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April 2025



ACT 1- ACT 3

The story takes place during the Christian reconquista on the Spanish peninsula, which was partly occupied by the Arabs.

The men's league of the Knights of the Holy Grail operating there has fallen into crisis. Time and again, knights desert to the counter-realm of the sorcerer Klingsor, who had emasculated himself in his quest for sexual asceticism and had previously been rejected by the circle of knights.

His castration gave Klingsor the power to dominate women. He now uses this power to bring down the chaste Christian knights. He was even able to tempt the Grail King Amfortas into a misstep, during which he stole his sacred spear and inflicted an incurable wound. As a result, Amfortas' ritual duty of unveiling the Grail has become an ordeal, which he only performs under pressure from his father "living in his grave" and refuses to do altogether after his death.

Only a "pure fool" is destined to reverse the Grail King's fall from grace and undo its devastating consequences. A decisive role in this work of redemption is played by an enigmatic woman who, under various identities, is on the move both on the grounds of the Grail Castle and in Klingsor's magical castle.


ACT 1 - 100 MIN


ACT 2 - 70 MIN


ACT 3 - 70 MIN

Program and cast

Amfortas: Ludovic Tézier

Gurnemanz: Günther Groissböck

Parsifal: Klaus Florian Vogt

Klingsor: Jochen Schmeckenbecher

Kundry: Anja Kampe


Musical direction: Axel Kober

Direction, stage & costumes: Kirill Serebrennikov

Light: Franck Evin

Co-director: Evgeny Kulagin

Stage collaboration: Olga Pavliuk

Costume collaboration: Tatiana Dolmatovskaya

Video & photo designer: Aleksei Fokin, Yurii Karih

Battlemaster: Ran Arthur Braun

Dramaturgy: Sergio Morabito

Photo gallery
Wiener Staatsoper
© Wiener Staatsoper
Parsifal 2
Wiener Staatsoper
© Wiener Staatsoper
Parsifal 3
Wiener Staatsoper
© Wiener Staatsoper
Parsifal 4
Wiener Staatsoper
© Wiener Staatsoper

Vienna State Opera

Public Transport

Subway lines: U1, U2, U4
Trams: 1, 2, D, J, 62, 65
Buses: 59A
Local Railway: Badner Bahn
Stops: Karlsplatz / Opera

Taxi stands are available nearby.


Parking is only € 6, - for eight hours!

The Wiener Staatsoper and the ÖPARK Kärntner Ring Garage on Mahlerstraße 8, under the “Ringstraßengalerien”, offer the patrons of the Vienna State Opera a new, reduced parking fee. You can park in the Kärntner Ring Garage for up to 8 hours and pay only a flat fee of € 6, -. Just validate your ticket at one of the discount machines inside the Wiener Staatsoper. The normal rate will be charged for parking time greater than 8 hours. The validation machines can be found at the following coat checks: Operngasse, Herbert von Karajan-Platz, and the right and left and balcony galleries.

Important: In order to get the discount, please draw a ticket and do not use your credit card when entering the garage!

After devaluing your ticket in the Wiener Staatsoper you can pay comfortably by credit card or cash at the vending machines.

The machines accept coins and bills up to 50.- Euro. Parking time longer than 8 hours will be charged at the normal rate.


The structure of the opera house was planned by the Viennese architect August Sicard von Sicardsburg, while the inside was designed by interior decorator Eduard van der Nüll. It was also impacted by other major artists such as Moritz von Schwind, who painted the frescoes in the foyer, and the famous "Zauberflöten" (“Magic Flute”) series of frescoes on the veranda. Neither of the architects survived to see the opening of ‘their’ opera house: the sensitive van der Nüll committed suicide, and his friend Sicardsburg died of a stroke soon afterwards.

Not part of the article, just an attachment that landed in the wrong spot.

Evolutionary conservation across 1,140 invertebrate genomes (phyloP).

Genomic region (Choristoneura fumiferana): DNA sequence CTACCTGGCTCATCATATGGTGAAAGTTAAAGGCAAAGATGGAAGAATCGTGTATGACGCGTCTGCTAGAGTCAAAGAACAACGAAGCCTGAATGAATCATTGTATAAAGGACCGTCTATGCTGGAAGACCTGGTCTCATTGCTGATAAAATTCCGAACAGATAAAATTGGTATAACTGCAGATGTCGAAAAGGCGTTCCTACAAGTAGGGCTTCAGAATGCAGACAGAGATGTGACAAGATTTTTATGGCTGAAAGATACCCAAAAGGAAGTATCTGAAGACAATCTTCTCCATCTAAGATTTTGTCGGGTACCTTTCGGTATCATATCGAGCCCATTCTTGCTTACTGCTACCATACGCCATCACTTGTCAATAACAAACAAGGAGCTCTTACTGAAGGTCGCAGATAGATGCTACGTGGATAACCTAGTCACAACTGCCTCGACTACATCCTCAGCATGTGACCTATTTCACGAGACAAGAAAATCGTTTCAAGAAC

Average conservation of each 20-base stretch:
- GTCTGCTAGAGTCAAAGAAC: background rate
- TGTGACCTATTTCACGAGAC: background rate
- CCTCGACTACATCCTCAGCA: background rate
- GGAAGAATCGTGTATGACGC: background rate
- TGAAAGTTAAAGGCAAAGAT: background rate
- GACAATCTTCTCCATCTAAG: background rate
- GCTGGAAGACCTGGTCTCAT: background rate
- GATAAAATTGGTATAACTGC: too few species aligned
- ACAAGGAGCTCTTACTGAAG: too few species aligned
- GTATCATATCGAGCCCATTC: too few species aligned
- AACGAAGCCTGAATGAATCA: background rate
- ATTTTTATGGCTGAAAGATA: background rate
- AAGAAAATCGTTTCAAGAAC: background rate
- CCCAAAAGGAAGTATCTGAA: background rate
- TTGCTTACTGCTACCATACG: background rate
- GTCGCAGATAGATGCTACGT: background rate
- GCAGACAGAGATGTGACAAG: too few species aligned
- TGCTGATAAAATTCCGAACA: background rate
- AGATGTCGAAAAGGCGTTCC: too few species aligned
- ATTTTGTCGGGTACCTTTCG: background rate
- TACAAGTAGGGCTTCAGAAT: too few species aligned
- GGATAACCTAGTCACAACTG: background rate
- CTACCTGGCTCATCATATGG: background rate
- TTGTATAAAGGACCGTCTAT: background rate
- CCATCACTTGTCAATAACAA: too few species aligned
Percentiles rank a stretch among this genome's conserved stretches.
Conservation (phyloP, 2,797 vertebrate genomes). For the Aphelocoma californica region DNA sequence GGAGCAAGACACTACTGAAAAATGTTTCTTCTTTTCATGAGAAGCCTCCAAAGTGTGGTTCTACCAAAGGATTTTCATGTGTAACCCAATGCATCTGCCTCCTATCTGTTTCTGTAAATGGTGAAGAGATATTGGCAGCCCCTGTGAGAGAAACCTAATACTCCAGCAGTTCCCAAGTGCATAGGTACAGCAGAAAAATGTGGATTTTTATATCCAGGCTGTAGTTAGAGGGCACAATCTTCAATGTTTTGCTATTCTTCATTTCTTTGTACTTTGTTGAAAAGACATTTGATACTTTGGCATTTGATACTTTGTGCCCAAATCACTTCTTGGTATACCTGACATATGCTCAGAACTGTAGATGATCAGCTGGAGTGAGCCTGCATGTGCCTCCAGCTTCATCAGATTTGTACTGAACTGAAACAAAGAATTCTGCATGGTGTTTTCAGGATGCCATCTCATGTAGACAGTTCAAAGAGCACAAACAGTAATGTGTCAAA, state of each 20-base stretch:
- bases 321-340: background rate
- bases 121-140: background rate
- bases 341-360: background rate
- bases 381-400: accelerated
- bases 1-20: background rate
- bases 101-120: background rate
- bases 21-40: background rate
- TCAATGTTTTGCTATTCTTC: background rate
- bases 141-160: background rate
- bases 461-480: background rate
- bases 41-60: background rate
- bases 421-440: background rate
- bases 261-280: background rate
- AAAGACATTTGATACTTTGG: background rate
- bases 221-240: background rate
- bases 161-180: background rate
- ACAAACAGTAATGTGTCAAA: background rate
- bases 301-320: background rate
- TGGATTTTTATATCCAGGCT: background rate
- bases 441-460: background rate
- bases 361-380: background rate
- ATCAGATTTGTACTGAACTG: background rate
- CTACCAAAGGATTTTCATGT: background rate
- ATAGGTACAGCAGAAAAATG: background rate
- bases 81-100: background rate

On May 25, 1869, the opera house solemnly opened with Mozart's Don Giovanni in the presence of Emperor Franz Joseph and Empress Elisabeth.
The popularity of the building grew under the artistic influence of the first directors: Franz von Dingelstedt, Johann Herbeck, Franz Jauner, and Wilhelm Jahn. The Vienna opera experienced its first high point under the direction of Gustav Mahler. He completely transformed the outdated performance system, increased the precision and timing of the performances, and also utilized the experience of other noteworthy artists, such as Alfred Roller, for the formation of new stage aesthetics.


The years 1938 to 1945 were a dark chapter in the history of the opera house. Under the Nazis, many members of the house were driven out, pursued, and killed, and many works were not allowed to be played.


On March 12, 1945, the opera house was devastated during a bombing, but on May 1, 1945, the “State Opera in the Volksoper” opened with a performance of Mozart's THE MARRIAGE OF FIGARO. On October 6, 1945, the hastily restored “Theaters an der Wien” reopened with Beethoven's FIDELIO. For the next ten years the Vienna State Opera operated in two venues while the true headquarters was being rebuilt at a great expense.


The Secretary of State for Public Works, Julius Raab, announced on May 24, 1945, that reconstruction of the Vienna State Opera would begin immediately. Only the main facade, the grand staircase, and the Schwind Foyer had been spared from the bombs. On November 5, 1955, the Vienna State Opera reopened with a new auditorium and modernized technology. Under the direction of Karl Böhm, Beethoven’s FIDELIO was brilliantly performed, and the opening ceremonies were broadcast by Austrian television. The whole world understood that life was beginning again for this country that had just regained its independence.


Today, the Vienna State Opera is considered one of the most important opera houses in the world; in particular, it is the house with the largest repertoire. It has been under the direction of Dominique Meyer since September 1, 2010.

© Bwag/Commons
© Wiener Staatsoper
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